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'I'm still a work in progress!'

Dr. Leslie Seldin to receive 2008 Distinguished Service Award

His eight-page curriculum vitae chronicles a lifetime of service: a general dentist now retired from private practice after nearly 40 years, an educator, author, editor, spokesman and leader.

Not captured in these words on paper are the qualities that have made him a mainstay of organized dentistry for so many years, one of those go-to guys that every successful organization needs, the sort who can always be counted on to get the job done—on time, on budget and with great style.

And now Dr. Leslie W. Seldin has another entry for his impressive resume. The 67-year-old native New Yorker and past vice president of the ADA is the 2008 recipient of the Association's Distinguished Service Award, the highest honor bestowed by the Board of Trustees.

Nominated by ADA President Mark J. Feldman and approved by the full Board, Dr. Seldin will receive the DSA Oct. 17 before the House of Delegates at its meeting in the Henry B. Gonzalez Convention Center, Ball-room C.

He learned of the award through a phone call from Dr. Feldman; written confirmation came later.

"It was really a shock," said Dr. Seldin of the award. "It was absolutely unexpected, and it's a great honor."

This year's DSA recipient decided early in life to study dentistry, following a trail blazed by his father, the late Dr. Jules B. Seldin, described by his son as "a very committed, very enthusiastic dentist who loved the profession."

After receiving a bachelor's degree from Cornell University in 1962, Dr. Seldin went on to earn his dental degree from the Columbia University School of Dental and Oral Surgery in 1966. Then came two years in the U.S. Army Dental Corps, where he served with the rank of captain.

"After the Army, I went into practice with my father," Dr. Seldin recalled. "He was very active in organized dentistry, a past president of the First District Dental Society in New York and active at the constituent level. When I came into practice with him, the first thing he said was, 'Now we have to get you on a committee.'"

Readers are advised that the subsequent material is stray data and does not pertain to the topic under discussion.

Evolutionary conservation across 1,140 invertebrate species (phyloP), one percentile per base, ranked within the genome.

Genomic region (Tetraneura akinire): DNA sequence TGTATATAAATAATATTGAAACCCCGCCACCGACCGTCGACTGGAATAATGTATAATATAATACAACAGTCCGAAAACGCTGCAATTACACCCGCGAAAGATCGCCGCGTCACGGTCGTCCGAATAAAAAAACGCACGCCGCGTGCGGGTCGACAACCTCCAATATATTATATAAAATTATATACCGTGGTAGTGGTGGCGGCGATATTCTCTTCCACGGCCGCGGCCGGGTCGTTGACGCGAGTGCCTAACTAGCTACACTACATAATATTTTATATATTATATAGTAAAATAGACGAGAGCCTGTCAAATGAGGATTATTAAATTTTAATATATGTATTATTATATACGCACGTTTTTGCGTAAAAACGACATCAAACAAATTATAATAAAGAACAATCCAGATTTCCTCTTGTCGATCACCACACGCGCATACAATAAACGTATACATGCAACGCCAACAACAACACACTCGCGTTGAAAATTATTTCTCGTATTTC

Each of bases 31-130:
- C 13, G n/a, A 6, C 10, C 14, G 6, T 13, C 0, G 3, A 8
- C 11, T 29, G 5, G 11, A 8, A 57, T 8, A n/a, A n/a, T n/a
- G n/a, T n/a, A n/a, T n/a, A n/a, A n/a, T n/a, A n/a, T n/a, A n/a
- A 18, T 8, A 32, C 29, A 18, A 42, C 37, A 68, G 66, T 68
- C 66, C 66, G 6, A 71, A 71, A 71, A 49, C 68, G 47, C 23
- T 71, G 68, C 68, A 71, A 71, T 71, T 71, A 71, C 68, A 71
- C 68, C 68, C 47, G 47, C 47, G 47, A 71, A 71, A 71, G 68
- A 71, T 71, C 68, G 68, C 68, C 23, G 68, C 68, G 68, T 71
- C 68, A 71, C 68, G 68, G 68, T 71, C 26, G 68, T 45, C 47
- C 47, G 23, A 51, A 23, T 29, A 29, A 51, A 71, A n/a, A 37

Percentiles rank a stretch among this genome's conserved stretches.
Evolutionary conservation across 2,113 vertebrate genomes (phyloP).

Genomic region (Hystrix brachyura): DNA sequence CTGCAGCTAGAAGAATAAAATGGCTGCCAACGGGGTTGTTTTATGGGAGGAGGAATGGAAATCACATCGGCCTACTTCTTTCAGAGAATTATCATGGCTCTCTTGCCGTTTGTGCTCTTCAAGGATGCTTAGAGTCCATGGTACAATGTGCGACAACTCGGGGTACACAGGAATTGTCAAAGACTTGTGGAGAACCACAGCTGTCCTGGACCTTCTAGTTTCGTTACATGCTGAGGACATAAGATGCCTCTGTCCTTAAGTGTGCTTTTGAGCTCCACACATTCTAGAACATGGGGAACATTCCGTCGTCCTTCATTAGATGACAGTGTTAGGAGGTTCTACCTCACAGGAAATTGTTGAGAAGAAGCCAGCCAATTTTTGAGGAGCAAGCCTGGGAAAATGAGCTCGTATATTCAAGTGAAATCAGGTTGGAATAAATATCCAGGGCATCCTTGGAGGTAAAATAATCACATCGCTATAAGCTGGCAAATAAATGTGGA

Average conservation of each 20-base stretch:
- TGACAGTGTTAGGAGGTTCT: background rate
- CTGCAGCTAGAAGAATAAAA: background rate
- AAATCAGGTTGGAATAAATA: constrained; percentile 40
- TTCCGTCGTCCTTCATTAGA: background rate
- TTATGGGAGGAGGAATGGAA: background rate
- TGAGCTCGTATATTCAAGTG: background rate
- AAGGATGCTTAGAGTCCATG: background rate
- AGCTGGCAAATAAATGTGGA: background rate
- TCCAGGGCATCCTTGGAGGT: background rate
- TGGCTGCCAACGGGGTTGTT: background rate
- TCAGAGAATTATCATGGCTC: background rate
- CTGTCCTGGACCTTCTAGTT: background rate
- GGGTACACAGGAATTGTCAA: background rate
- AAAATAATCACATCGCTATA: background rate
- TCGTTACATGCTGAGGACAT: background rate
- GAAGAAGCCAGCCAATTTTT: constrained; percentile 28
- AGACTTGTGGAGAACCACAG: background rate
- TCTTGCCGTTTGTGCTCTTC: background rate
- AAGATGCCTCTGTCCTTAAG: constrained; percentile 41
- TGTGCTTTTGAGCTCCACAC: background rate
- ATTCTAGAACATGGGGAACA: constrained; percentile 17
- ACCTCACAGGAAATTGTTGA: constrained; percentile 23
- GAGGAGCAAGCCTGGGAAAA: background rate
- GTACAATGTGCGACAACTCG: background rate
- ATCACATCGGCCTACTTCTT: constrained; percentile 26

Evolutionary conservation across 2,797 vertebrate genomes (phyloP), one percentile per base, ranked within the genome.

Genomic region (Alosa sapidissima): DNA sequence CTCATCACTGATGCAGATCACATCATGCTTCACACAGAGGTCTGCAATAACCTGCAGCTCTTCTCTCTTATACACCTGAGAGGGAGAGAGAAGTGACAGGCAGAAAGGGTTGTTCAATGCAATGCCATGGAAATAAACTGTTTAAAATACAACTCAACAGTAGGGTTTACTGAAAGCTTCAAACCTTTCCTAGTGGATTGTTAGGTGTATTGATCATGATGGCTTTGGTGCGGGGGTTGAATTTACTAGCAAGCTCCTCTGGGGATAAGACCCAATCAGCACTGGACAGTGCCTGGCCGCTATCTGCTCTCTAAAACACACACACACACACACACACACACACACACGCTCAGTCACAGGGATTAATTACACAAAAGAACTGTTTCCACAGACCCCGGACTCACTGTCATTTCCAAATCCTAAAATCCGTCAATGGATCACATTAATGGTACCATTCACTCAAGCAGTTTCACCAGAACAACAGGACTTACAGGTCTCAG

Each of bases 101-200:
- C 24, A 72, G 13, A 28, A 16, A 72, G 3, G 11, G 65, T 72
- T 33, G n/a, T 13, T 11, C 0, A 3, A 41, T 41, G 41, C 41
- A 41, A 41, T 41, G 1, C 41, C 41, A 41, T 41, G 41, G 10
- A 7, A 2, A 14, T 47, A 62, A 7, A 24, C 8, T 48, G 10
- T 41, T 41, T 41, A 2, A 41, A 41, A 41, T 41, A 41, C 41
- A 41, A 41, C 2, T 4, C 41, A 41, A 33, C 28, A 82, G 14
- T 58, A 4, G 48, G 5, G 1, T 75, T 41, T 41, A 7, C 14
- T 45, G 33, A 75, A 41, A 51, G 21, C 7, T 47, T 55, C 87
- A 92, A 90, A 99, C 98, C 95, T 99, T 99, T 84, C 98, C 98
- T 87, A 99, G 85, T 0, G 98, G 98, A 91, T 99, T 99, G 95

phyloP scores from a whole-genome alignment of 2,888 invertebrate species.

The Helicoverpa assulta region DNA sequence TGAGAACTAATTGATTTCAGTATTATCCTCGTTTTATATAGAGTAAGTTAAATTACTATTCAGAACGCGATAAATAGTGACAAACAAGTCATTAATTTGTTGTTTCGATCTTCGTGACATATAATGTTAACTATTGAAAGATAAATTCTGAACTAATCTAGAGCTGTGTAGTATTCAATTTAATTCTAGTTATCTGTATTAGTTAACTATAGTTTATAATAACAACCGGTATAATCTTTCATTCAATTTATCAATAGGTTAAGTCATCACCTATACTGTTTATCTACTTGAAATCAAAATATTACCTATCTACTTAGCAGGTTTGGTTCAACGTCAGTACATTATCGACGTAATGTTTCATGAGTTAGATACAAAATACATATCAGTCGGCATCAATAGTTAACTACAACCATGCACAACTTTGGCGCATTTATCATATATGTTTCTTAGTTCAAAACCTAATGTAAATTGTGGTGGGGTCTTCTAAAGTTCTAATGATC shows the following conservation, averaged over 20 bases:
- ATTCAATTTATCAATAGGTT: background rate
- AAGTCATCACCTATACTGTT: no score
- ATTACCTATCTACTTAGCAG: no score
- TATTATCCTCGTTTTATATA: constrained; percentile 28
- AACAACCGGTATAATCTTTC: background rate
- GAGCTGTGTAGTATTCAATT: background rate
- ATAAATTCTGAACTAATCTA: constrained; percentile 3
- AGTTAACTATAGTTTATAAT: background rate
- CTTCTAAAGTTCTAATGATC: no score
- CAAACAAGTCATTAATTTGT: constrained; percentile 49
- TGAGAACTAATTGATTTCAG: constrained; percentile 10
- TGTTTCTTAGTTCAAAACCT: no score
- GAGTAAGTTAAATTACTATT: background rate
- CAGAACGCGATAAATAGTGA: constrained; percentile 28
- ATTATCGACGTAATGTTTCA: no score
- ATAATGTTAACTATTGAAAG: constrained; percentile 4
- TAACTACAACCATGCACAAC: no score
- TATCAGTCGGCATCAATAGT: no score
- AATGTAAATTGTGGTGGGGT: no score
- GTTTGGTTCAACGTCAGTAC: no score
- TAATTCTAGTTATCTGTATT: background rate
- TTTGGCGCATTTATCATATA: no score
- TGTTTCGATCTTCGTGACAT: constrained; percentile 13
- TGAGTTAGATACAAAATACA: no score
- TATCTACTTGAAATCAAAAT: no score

As noted in a Board-adopted resolution naming him the DSA recipient, Dr. Seldin has been on his share of committees over the years.

At the ADA, he's currently vice chair of the Association's National Campaign for Dental Education: Our Legacy-Our Future and was on the task force that organized the campaign.

He's a past chair of the ADA Council on Insurance, served as a delegate to the ADA House for 17 years, chaired or served on three House reference committees and was the Association's first vice president in 1992-93.

He's been an ADA media spokesman, appearing on such programs as NBC's "Today Show" and the "CBS Nightly News." He's a past associate editor of The Journal of the American Dental Association. And in 1999, he was named chair of an Oversight Committee charged to develop a report on the Future of Dentistry, a three-year project delivered on time and on budget.

"The Future of Dentistry report was probably the most exciting thing I've done in dentistry," said Dr. Seldin, without a hint of irony.

At the local and state levels, he was president of both the First District Dental Society and the New York State Dental Association. Academically, he is an associate clinical professor at the Columbia College of Dental Medicine, where he also chairs the Dean's Advisory Council.

These limited highlights from his resume barely scratch the surface of a highly productive career.

"I am a happily retired dentist," said Dr. Seldin, who continues to teach, serve on various boards, provide expert testimony in court cases and generally keep busier than the average "working" person.

His wife of 15 years, Dr. Connie Winslow, an orthodontist also on the faculty at Columbia, also has been active in organized dentistry. Dr. Seldin has two grown sons from his first marriage; his first wife, Lynn, died unexpectedly in 1992, at the age of 46.

On the issues of the day, Dr. Seldin cited access to care for the underserved as the profession's "major challenge." He added, "I think the American Dental Association and the profession have to be very aggressive in trying to solve that problem and solve it quickly."

Advances in dentistry, he noted, have led to continuous improvement in the quality of care delivered and made dentistry "an enormously popular profession" for young people.

And what advice does he have for new dentists just starting out?

"When you join the health care professions, when you join the dental profession, you're not just going into business for yourself," he said. "You're going to provide well for yourself and your family, and you're going to be able to help people. But to be truly fulfilled in your profession, you have to do more than spend all of your time in your office.

"I've been able to participate more broadly in the profession in part because of organized dentistry, which expands your horizons," added Dr. Seldin. "You give yourself more by reaching out and giving something back to the profession, which has provided so many opportunities and been the pathway to your success. Dentistry is far more than purely a way to make a living."

Assessing his own experiences as a dentist and dental leader, he observed, "It has been a great ride—and it isn't over. I'm still a work in progress!"